“When we talk about drugs to treat RA, we more or less find out that everything seems to work in the same proportion of patients," said Aletaha, who is an associate professor of rheumatology at the University of Vienna. "And that it’s not so much the drug that’s ruling the response rates, but the population that we study the drug in.”

It’s well established that older age and comorbid conditions increase the risk for adverse events and death among patients on medications.5 One newly published analysis of patient responses in randomized trials of biologics plus MTX or MTX montherapy found that one key predictor of good ACR responses is shorter disease duration.6

Also, upwards of 11% of RA patients may be MTX intolerant. Severe side effects including gastrointestinal problems (so bothersome that merely anticipating MTX treatment makes some patients feel sick) must surely affect adherence and therefore efficacy.7

Newer Options

As for new agents, there are encouraging data for Janus Kinase inhibitors.

Tofacitinib, the first JAK inhibitor approved in 2012 to treat moderate to severe RA, and the newer agents baracititinib and ruxolitinib, are currently in ongoing clinical trials, as is an experimental selective JAK-1 inhibitor, GLPG0634.8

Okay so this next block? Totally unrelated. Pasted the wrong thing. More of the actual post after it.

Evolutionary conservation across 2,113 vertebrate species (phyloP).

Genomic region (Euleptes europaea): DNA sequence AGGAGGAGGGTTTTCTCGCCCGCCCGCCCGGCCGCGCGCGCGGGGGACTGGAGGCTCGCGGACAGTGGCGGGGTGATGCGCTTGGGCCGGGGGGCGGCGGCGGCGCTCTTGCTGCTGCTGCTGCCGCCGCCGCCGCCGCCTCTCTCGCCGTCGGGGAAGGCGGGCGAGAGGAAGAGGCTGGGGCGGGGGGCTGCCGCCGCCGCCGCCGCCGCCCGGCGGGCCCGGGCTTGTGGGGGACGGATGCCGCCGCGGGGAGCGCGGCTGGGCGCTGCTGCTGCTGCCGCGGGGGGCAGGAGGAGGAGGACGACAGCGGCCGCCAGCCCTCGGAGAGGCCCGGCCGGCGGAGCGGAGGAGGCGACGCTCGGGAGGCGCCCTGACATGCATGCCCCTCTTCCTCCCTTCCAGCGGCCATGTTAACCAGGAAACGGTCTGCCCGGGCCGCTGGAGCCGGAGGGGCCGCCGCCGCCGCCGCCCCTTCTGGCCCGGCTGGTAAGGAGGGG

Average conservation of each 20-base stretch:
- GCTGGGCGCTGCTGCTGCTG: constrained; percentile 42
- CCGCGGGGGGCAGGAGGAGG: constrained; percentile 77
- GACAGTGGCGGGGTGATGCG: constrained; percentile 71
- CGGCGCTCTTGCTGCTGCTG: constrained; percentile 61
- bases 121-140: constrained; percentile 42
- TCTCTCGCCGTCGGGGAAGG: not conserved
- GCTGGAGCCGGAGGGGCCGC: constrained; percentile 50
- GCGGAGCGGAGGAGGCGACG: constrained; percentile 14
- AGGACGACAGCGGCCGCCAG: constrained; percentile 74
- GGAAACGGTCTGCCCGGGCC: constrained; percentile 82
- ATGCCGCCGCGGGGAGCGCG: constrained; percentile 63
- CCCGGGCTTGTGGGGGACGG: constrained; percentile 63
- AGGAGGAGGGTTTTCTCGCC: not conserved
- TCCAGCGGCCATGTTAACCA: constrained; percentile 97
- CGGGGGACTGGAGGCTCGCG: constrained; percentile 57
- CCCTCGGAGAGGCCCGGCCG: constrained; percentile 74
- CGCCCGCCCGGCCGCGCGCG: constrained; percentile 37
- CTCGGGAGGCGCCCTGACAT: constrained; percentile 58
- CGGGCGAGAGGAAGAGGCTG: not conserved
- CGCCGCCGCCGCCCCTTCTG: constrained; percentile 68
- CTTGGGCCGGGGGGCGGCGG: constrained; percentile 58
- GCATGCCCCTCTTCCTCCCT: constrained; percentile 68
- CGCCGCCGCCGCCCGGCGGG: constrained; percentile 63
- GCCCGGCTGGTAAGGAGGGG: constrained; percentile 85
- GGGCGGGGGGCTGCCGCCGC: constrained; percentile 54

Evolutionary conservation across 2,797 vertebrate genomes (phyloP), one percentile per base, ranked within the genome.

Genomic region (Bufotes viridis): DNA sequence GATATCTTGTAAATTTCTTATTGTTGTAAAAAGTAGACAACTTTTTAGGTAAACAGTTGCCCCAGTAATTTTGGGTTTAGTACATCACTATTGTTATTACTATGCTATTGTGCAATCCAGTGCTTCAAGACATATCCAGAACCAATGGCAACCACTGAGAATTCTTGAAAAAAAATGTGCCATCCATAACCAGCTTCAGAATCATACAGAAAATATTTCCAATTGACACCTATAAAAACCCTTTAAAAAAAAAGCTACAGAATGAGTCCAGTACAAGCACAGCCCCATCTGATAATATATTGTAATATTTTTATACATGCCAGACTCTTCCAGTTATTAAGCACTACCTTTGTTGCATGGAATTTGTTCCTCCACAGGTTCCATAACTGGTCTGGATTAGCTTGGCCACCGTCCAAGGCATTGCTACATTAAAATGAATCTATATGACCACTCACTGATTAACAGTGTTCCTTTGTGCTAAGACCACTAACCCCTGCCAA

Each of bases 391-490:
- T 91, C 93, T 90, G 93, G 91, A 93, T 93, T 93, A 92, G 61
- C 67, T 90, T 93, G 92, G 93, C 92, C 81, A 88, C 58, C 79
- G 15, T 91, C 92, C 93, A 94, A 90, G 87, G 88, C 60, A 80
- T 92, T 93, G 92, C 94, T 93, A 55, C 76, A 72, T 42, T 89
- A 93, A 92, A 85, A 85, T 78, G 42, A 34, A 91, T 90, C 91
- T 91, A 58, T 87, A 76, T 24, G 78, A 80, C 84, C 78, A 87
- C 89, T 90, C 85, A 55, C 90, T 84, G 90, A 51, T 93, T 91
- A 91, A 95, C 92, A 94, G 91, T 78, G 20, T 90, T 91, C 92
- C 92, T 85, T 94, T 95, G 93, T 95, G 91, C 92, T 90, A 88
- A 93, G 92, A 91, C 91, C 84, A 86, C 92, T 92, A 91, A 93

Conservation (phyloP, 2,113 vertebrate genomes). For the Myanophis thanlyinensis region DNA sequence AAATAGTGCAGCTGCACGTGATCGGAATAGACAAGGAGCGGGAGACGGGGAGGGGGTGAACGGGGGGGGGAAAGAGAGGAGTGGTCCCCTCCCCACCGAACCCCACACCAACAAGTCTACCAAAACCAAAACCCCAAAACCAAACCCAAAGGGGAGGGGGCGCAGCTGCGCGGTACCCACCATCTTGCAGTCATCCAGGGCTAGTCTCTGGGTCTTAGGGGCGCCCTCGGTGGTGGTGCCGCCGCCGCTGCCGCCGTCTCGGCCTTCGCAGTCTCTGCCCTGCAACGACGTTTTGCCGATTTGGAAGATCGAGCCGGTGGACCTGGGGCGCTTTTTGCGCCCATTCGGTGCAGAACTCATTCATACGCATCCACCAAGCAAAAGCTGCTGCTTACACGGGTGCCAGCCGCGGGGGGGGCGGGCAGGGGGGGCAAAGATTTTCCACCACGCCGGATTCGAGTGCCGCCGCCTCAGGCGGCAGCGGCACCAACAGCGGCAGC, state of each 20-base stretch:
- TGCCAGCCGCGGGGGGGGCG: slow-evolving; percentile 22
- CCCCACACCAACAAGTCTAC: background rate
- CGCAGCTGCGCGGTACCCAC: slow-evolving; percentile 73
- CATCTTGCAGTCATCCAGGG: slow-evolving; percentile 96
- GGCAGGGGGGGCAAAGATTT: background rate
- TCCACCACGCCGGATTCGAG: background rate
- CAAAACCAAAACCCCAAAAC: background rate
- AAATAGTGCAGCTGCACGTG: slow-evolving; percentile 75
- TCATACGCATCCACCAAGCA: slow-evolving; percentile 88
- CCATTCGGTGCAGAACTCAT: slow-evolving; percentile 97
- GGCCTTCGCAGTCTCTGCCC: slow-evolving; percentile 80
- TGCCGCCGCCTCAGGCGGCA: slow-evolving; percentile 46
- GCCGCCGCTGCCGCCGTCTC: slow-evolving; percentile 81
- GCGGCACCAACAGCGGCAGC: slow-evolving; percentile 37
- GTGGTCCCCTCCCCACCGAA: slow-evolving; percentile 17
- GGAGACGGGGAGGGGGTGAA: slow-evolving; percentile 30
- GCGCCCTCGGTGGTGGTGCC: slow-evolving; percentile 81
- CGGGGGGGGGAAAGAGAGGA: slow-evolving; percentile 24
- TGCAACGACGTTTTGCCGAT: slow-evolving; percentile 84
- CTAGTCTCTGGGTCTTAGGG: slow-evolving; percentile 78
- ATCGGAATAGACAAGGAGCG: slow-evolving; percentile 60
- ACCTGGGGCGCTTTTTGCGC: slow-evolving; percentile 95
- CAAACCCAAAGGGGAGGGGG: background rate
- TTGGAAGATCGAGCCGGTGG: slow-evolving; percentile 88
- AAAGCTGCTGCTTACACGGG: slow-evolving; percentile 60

Data reported at the 2013 ACR meeting show that high, medium, and low doses of tofacitinib are all effective for RA patients who have an inadequate response (or intolerance) to MTX. The risks do not increase for those who continue the drug for up to five years, either as monotherapy or in combination with cDMARDs.9

However, patients over age 65 appear to be at greater risk for adverse events and drug discontinuation.10

No Clear Winner

At present, apparenly, no old or new RA drug has emerged a clear winner.

“A significant proportion of patients may still not reach the desired therapeutic target. Therefore new therapies are still needed and, indeed, are on the horizon,” concludes the 2013 EULAR RA management recommendations.

Unless one or more RA therapies clearly prove a more effective treatment, strategy will remain key.

For EULAR task force member Daniel Aletaha, the winning strategy is treat-to-target, which assures that patients won’t remain on less effective therapies – because if one treatment fails, clinicians now know they can safely switch to another.




1.  Ramiro S, Gaujoux-Viala C, Man JL, et al., Safety of synthetic and biological DMARDs: a systematic literature review informing the 2013 update of the EULAR recommendations for management of rheumatoid arthritis. Ann Rheum Dis. (2014) 73:529-535. [published online first 8 Jan 2014] doi: 10.1136/annrheumdis-2013-204575. Published Online First: 8 January 2014]. Including online supplementary data.